There are trade-offs to the increased capacity to test and the rapid turn-around of the results: the accuracy of the tests in the field drops. For testing to be safe and effective the quality of instructions and information available is as important as technical validation or accuracy. It is vital that people understand how to do the test, and that the supporting material is clear and legible.
What we are doing
We are co-designing instructions that ensure confidence and accuracy, hence optimising the use of LFT in mass community testing.
We are using information design methods, and following traditional information design methodology (discovery, transforming, making), and evaluating the effectiveness of the design prototypes. Initial pilot work looked at blood testing, and we are now building on it to tackle swab testing in community mass testing context.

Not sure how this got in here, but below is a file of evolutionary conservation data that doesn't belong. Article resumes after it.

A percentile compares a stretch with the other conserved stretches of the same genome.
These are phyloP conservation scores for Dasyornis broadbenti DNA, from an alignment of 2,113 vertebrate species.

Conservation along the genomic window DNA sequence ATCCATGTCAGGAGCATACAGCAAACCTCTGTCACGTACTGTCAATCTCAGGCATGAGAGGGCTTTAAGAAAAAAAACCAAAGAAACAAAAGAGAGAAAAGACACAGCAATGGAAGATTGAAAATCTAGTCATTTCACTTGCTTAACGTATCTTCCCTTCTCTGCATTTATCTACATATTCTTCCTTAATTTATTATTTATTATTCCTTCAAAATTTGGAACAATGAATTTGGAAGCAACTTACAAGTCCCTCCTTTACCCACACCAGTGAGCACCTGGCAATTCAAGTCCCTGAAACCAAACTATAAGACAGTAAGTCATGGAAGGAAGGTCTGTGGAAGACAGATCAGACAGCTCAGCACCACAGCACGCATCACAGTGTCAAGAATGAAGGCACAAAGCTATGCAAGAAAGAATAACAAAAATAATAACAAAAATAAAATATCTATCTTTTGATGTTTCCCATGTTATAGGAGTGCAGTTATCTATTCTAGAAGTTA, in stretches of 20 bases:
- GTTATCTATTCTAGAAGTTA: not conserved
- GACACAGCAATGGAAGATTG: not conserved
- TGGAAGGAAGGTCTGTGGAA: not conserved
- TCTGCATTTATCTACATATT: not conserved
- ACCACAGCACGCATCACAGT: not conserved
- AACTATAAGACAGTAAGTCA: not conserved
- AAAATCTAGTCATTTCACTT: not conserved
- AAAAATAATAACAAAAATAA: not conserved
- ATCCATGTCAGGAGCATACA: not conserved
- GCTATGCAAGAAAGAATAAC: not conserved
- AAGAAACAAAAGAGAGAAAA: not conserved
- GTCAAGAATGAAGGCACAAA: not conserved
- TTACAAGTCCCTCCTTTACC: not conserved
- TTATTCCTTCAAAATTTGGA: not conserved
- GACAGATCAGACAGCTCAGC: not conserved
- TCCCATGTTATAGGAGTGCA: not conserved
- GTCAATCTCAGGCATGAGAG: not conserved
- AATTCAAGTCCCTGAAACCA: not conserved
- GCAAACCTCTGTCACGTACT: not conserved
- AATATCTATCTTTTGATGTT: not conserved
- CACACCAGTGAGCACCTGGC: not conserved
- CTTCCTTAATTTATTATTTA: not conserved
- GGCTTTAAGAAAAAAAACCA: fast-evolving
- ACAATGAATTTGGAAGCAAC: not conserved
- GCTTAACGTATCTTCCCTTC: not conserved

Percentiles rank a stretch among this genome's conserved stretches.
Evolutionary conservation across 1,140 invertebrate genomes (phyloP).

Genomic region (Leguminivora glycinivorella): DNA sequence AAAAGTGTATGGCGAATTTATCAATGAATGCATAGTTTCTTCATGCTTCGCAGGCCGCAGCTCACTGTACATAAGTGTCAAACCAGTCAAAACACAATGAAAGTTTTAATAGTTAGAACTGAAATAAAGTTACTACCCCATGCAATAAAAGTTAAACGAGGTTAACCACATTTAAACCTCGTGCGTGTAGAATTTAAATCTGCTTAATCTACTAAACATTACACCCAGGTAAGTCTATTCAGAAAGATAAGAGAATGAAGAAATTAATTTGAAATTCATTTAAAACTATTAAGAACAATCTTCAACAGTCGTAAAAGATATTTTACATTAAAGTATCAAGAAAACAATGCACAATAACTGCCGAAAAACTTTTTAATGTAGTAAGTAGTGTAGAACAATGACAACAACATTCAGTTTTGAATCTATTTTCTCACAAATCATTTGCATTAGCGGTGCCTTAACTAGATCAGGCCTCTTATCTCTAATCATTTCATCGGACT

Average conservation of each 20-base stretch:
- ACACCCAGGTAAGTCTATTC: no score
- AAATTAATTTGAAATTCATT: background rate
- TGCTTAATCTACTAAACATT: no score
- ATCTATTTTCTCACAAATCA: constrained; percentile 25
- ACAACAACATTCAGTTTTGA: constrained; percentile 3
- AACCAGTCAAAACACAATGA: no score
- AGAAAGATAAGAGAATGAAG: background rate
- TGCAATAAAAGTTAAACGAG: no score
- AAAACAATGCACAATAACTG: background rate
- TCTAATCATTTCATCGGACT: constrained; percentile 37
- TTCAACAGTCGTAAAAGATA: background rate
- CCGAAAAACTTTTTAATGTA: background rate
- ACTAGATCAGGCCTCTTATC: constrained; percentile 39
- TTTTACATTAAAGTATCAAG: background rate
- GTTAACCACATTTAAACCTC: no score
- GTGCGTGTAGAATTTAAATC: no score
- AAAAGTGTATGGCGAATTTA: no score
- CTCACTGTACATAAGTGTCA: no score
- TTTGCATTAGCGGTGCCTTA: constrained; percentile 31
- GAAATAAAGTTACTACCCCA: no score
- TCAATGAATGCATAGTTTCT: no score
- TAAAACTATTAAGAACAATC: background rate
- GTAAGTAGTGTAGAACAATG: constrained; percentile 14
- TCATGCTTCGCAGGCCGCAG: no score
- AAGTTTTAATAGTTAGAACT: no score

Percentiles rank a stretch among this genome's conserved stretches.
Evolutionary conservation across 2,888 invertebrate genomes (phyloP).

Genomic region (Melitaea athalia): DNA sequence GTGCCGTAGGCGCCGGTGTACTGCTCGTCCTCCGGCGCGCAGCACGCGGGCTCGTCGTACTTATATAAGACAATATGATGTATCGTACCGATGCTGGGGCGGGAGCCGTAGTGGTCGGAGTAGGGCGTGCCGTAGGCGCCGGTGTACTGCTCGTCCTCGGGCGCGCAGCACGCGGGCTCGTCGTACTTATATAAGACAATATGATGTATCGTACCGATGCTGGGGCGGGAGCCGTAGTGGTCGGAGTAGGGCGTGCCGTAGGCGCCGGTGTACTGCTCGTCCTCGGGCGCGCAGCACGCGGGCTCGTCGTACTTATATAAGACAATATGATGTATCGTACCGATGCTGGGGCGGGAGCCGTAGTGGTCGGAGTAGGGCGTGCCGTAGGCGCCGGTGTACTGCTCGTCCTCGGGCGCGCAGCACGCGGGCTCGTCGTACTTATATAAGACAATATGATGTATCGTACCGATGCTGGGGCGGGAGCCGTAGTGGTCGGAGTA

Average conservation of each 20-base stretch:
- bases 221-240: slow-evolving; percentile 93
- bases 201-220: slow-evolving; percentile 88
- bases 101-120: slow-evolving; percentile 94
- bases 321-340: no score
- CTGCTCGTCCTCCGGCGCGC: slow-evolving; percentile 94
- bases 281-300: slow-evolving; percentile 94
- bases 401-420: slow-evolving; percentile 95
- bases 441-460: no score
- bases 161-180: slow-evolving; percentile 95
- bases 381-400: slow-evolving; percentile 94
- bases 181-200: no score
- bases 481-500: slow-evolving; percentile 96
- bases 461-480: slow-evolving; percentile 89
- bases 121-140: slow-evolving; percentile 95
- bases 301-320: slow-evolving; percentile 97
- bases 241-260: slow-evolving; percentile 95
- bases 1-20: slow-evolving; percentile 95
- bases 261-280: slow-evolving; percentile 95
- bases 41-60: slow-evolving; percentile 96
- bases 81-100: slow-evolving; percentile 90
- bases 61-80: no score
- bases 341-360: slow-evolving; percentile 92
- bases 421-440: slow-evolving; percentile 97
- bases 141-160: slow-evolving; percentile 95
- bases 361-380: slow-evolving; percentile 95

We are evaluating the usability of instructions and device through remote participant observation, questionnaires, seeking qualitative feedback sessions with end-users to gather impressions about prototypes.